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OYAP carpenter wants to build her own house

By Linda White
Special to The Toronto Sun

As a young girl, Stefanie Kentner loved working as her dad's assistant whenever he tackled household chores. Years later, they continue to work together, and could even team up one day to fulfill her dream of building her own house.
"I like working with my hands. It gives you such a good feeling when you step back and look at what you've done," says OYAP carpenter Stefanie Kentner, in blue.

"I like working with my hands," says the 18-year-old Toronto resident. "It gives you such a good feeling when you step back and look at what you've done."

Kentner further explored her interest in woodworking through a Grade 12 co-op placement at Alexander's Gallery in Toronto, where she repaired and finished antique and custom furniture.

The Don Bosco Catholic Secondary School student signed on with the Ontario Youth Apprenticeship Program (OYAP) and successfully applied to the Toronto Catholic District School Board's carpentry program.

Students accepted into the carpentry program attend Archbishop Romero Catholic Secondary School for four weeks in the second semester of their graduating year.

They study geometry, blueprint reading, drafting and other courses in preparation for eight weeks of intensive hands-on learning at the Carpenters' Local 27 Training Centre.

"It is physically demanding work, but you just rise to the occasion," says Kentner. A recent OAC graduate, she plans to take framing, scaffolding and welding courses.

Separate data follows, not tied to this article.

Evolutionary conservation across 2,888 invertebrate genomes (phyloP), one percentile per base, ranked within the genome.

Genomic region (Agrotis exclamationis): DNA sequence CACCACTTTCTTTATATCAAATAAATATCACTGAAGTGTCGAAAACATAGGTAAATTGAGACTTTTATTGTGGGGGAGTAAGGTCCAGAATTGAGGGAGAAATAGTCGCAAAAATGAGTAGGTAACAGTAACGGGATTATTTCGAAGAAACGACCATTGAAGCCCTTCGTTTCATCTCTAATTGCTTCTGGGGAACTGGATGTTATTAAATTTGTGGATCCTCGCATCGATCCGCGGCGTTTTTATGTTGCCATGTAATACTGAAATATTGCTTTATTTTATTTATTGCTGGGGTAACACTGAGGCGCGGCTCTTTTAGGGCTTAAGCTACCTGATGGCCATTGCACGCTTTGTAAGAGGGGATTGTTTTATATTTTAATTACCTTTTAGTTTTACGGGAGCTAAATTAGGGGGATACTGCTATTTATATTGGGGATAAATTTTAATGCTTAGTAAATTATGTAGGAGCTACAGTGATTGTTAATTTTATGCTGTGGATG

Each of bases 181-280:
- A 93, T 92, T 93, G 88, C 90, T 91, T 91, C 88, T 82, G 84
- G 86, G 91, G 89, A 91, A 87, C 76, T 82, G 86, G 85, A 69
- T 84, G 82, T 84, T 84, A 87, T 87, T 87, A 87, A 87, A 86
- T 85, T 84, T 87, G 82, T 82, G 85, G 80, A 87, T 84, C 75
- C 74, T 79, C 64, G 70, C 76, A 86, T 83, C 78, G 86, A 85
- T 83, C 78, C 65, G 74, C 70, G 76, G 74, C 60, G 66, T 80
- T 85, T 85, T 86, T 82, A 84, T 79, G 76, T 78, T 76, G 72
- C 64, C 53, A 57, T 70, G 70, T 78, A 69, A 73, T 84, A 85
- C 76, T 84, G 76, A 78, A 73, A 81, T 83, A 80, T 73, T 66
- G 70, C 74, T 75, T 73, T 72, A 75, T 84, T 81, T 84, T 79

She has returned to work with Toronto's road division, where she worked last year as a summer student, building desks and repairing cabinets, windows and locks. She hopes the position will lead to a full-time job.

Students accepted in the school board's carpentry program must meet high expectations. They are assigned two to three hours of homework each day, must maintain a minimum average of 60% in each course and must be punctual.

"We've got students from all across the city," says Carlos Simas, a construction technology teacher at Archbishop Romero. He teaches the course along with Ted Staruszkiewicz from Bishop Morrocco/Thomas Merton Catholic Secondary School.

"Some are getting up as early as 5:30 in the morning to get to the training centre on time," Simas says. "They can only be late or absent five times. If it's any more than that, they're kicked out."

The program boasts a high success rate. "Students just step up in such a big way," Simas says. "I have no doubt it's because they see the opportunity to get their diploma and get a job."

Graduates quickly find job placements. "There are literally hundreds of employers out there," says Cristina Selva, director of training with Local 27.

"The industry is crying for new workers. These students are getting a head start."

Apprentices earn $14.50 an hour plus benefits and pension. After completing journeyperson certification, which takes about four years, they can earn $70,000 a year.

"Carpentry tends to be one of the most promotable trades," Selva says. "Carpenters are on site from start to finish, from forming right through to interior finishes.

"Because they get an extensive view of how all trades are involved in the whole project, they can become site superintendent and earn up to $120,000 a year," she says. "There are a lot of opportunities."

(Linda White ( is a freelance writer based in Brooklin, Ont.)

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